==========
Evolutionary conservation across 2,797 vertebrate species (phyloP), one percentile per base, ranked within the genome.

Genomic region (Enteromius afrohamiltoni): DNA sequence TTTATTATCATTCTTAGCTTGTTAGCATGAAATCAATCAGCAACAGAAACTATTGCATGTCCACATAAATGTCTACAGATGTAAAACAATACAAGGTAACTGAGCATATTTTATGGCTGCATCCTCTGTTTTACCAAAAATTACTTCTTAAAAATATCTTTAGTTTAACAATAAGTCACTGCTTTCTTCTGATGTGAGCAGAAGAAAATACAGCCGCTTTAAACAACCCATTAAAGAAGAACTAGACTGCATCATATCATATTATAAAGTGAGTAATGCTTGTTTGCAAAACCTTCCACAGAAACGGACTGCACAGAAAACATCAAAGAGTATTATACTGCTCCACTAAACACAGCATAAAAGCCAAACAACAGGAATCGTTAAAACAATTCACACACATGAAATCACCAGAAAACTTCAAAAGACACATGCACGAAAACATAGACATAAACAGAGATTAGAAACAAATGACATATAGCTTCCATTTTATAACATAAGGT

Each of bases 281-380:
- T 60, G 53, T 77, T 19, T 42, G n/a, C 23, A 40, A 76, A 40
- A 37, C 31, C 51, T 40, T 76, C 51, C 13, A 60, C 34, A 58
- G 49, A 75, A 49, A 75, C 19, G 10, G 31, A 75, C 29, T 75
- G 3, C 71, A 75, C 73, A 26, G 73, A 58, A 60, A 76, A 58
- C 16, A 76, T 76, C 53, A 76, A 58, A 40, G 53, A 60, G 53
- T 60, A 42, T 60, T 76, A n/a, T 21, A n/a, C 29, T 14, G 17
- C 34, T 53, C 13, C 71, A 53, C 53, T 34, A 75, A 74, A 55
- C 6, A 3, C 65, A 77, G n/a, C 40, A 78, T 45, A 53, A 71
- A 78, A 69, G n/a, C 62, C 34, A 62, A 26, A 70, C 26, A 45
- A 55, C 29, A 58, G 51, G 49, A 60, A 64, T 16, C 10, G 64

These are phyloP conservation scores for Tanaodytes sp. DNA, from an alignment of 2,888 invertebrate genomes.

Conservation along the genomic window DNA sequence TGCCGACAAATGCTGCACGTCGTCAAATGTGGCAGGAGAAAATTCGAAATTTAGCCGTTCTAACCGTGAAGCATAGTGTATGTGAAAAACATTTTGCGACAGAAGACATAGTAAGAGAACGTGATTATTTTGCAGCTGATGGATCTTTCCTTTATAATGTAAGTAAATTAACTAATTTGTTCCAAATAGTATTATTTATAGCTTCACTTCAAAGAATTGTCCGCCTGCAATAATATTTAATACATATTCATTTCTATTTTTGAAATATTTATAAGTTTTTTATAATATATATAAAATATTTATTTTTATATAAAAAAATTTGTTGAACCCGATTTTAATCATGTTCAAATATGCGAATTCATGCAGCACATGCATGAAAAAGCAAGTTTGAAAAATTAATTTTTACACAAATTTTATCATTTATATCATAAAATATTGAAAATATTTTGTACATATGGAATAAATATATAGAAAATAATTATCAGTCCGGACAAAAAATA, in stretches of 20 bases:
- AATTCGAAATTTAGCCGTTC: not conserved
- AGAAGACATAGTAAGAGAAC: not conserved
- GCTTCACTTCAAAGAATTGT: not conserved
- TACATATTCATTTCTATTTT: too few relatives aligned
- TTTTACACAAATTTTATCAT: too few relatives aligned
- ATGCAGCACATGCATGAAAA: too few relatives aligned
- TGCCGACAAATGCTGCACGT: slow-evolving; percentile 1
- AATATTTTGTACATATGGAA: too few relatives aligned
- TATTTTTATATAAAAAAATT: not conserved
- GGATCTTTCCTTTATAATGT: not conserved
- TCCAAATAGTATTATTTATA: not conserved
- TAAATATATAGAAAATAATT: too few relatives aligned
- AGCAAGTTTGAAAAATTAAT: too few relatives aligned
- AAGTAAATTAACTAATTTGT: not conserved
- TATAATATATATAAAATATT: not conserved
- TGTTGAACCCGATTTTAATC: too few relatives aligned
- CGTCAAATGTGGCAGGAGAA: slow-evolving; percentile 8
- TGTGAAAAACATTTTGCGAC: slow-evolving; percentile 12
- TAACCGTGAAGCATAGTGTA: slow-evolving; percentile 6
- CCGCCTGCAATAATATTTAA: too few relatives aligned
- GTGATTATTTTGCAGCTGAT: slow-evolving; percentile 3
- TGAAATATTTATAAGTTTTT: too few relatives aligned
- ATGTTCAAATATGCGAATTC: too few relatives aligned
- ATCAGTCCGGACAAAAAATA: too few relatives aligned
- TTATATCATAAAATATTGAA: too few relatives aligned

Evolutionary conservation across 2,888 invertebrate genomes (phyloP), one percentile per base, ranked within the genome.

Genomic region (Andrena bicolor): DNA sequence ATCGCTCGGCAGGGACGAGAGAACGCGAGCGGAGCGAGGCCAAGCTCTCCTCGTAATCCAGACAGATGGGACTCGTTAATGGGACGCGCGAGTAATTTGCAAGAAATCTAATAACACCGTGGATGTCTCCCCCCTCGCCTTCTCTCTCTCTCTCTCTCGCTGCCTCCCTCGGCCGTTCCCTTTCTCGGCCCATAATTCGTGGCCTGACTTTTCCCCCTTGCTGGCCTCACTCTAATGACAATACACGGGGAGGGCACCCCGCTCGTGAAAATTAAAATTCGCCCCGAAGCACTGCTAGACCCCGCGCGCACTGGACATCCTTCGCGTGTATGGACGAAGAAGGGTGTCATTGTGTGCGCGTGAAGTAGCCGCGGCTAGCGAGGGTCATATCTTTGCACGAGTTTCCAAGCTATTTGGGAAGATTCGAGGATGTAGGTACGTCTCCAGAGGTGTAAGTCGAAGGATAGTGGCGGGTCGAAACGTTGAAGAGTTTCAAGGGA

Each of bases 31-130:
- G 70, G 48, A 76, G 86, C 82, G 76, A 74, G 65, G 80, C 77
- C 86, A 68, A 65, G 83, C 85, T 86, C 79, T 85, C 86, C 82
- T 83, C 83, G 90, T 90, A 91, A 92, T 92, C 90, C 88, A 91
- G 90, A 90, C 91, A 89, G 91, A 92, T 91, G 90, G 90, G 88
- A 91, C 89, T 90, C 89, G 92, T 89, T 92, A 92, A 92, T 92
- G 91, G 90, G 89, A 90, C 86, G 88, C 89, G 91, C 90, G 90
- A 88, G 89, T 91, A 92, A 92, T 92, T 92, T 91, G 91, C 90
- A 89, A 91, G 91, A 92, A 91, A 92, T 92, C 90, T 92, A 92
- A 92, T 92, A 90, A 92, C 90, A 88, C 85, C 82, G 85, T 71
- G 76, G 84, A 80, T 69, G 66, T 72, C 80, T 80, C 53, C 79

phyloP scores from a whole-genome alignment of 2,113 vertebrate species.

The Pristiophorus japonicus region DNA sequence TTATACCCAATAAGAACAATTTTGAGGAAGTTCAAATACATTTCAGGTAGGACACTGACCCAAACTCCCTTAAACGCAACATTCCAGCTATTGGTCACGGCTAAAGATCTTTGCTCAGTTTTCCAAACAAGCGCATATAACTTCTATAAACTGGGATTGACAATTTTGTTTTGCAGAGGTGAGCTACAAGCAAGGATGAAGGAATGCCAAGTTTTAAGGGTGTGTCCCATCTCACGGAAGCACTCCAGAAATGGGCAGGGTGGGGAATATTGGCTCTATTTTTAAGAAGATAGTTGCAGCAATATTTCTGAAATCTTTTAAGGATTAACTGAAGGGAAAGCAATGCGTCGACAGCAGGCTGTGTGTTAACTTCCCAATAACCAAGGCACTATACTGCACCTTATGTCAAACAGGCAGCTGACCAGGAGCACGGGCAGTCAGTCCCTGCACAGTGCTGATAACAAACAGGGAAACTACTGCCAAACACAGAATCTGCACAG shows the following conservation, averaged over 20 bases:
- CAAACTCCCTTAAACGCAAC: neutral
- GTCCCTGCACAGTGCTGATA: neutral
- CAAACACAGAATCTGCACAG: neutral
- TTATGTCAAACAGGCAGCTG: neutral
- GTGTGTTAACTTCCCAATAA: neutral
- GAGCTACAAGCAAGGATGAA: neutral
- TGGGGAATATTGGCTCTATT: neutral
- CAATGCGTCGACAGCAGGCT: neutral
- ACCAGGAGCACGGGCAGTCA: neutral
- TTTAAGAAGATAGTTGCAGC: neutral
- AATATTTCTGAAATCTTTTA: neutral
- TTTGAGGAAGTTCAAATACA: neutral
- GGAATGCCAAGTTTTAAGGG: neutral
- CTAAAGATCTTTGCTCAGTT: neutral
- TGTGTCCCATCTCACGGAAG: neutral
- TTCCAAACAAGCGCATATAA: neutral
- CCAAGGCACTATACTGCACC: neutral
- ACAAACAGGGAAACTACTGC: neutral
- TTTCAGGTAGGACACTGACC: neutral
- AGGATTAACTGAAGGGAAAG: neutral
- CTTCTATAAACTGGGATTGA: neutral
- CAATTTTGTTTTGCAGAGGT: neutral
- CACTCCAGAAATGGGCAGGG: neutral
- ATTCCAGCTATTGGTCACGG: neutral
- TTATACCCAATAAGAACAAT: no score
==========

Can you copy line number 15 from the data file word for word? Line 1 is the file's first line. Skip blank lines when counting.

Conservation along the genomic window DNA sequence TGCCGACAAATGCTGCACGTCGTCAAATGTGGCAGGAGAAAATTCGAAATTTAGCCGTTCTAACCGTGAAGCATAGTGTATGTGAAAAACATTTTGCGACAGAAGACATAGTAAGAGAACGTGATTATTTTGCAGCTGATGGATCTTTCCTTTATAATGTAAGTAAATTAACTAATTTGTTCCAAATAGTATTATTTATAGCTTCACTTCAAAGAATTGTCCGCCTGCAATAATATTTAATACATATTCATTTCTATTTTTGAAATATTTATAAGTTTTTTATAATATATATAAAATATTTATTTTTATATAAAAAAATTTGTTGAACCCGATTTTAATCATGTTCAAATATGCGAATTCATGCAGCACATGCATGAAAAAGCAAGTTTGAAAAATTAATTTTTACACAAATTTTATCATTTATATCATAAAATATTGAAAATATTTTGTACATATGGAATAAATATATAGAAAATAATTATCAGTCCGGACAAAAAATA, in stretches of 20 bases: